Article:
The Story of the Rarest TAG Heuer F1 Watch: the Ukyo Katayama

The Swiss marque has teamed up with American brand Kith to resurrect a line of cult timepieces, but one stands out from the rest
Published: 4 May 2024
Tag Heuer/Getty

Unless you're a hardcore horologist or petrol head, you can be forgiven for not knowing the name Ukyo Katayama. To motorsports enthusiasts, he's the journeyman F1 driver who racked up five Championship points across 97 Grands Prix in the Nineties. For watch enthusiasts, it's his signature emblazoned on the hardest-to-find TAG Heuer F1 (we're talking the OG, candy-coloured, Swatch-like plastic versions, btw). And not just on the dial, or tucked away on the caseback. It's on the glass, obscuring most of the bottom half of the watch. (Deep breath, date window ultras.)

Eagle-eyed Esquiristas may recognise this model from the wrist of Nicholas Biebuyck, TAG Heuer's heritage director, who was wearing it during our recent trip to Watches & Wonders. He called it his "travel watch", and it stood in refreshingly saccharine contrast to all the steel and gold on every other watch boss's wrist.

That he was wearing it was the latest clue that Tag was belatedly about to relaunch a watch fondly remembered for being affordable and fun, and the gateway to a world of watches where those two things are often in short supply. Sure enough, the bright and beautiful F1 is back, launched in a collaboration with Kith.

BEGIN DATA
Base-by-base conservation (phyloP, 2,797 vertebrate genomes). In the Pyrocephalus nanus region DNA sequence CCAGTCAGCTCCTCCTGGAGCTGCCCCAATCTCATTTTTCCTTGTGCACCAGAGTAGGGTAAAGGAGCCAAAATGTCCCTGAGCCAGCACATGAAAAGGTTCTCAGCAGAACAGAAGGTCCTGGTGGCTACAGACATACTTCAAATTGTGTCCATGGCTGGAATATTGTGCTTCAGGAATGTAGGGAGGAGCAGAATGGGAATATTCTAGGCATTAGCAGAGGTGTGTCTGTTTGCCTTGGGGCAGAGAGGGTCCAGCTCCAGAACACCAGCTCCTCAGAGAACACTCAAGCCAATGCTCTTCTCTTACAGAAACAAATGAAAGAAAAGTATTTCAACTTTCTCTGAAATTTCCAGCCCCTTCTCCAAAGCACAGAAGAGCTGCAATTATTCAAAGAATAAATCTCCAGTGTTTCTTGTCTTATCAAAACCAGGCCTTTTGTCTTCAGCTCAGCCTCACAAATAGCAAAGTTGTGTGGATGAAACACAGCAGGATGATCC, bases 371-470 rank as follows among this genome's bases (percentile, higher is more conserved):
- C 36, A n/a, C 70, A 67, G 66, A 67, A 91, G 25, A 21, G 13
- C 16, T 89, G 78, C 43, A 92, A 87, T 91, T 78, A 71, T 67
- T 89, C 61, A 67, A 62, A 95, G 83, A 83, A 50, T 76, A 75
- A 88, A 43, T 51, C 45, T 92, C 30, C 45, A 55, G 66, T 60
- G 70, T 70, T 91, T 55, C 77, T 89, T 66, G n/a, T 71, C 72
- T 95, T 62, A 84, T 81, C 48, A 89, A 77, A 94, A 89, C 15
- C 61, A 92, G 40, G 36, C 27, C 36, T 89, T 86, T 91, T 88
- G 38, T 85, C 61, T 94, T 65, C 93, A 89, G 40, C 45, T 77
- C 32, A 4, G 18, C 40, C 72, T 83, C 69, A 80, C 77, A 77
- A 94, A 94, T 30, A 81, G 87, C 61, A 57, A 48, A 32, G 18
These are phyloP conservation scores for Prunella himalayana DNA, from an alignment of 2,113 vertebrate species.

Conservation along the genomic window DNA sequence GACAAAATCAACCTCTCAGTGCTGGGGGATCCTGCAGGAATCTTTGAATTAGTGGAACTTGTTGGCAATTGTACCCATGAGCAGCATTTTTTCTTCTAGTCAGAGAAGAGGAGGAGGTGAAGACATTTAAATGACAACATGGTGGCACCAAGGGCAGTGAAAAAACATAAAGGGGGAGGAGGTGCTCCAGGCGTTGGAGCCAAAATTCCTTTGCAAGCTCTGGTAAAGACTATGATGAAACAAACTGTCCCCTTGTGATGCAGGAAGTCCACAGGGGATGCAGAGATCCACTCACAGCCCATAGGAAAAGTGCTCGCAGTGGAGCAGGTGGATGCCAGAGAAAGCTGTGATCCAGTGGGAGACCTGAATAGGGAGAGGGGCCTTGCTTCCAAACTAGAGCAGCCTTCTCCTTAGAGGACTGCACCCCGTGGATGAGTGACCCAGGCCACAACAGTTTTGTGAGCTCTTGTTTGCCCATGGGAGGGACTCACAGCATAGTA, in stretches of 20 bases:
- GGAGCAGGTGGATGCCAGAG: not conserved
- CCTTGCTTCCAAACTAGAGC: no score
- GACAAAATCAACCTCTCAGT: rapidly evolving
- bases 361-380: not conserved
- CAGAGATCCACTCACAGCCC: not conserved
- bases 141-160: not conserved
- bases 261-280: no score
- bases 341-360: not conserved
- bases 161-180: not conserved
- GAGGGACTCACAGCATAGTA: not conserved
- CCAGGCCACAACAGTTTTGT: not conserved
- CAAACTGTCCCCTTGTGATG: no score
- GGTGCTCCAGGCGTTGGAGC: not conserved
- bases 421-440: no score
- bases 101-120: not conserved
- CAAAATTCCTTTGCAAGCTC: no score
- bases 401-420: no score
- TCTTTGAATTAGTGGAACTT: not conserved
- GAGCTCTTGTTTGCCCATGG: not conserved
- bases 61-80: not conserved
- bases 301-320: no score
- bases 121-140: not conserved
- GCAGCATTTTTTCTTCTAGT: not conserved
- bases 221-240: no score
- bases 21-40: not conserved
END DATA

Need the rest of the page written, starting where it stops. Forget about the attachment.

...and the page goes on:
Tag Heuer X Kith

Hand on heart, we're a little disappointed with its departure from those two founding principles. Which is why we're still more than a little obsessed with the Ukyo Katayama version, which is the only signature model in the entire, nine-year run of the first era of F1s. Though his record might seem unimpressive, he was racing in an era when points were scarce and only a few manufacturers had competitive cars. His 97 races is still the Japanese record, and despite failing to finish 63 of them—largely thanks to mechanical issues—he was a phenomenon back home, so much so that TAG Heuer stepped in as a personal sponsor, with a spot on the sleeve of his race suit.

We love the watch not so much for Katayama, but because it embodies everything that made the original F1 such a brilliant piece of watchmaking; its four primary colours, that bonkers signature, the accessible retail price. They were originally aimed at the Japanese market and, whereas you can pick up most of the original F1s today for a few hundred dollars on resale sites, Japan is where you'll find one now, and only if the horology gods are smiling on you.

Paul-Henri Cahier

While Kith Heuer has all the makings of a down-the-street-queues day-one sellout, we're still holding out for something that's got a few more miles on its clock.

Originally published on Esquire UK

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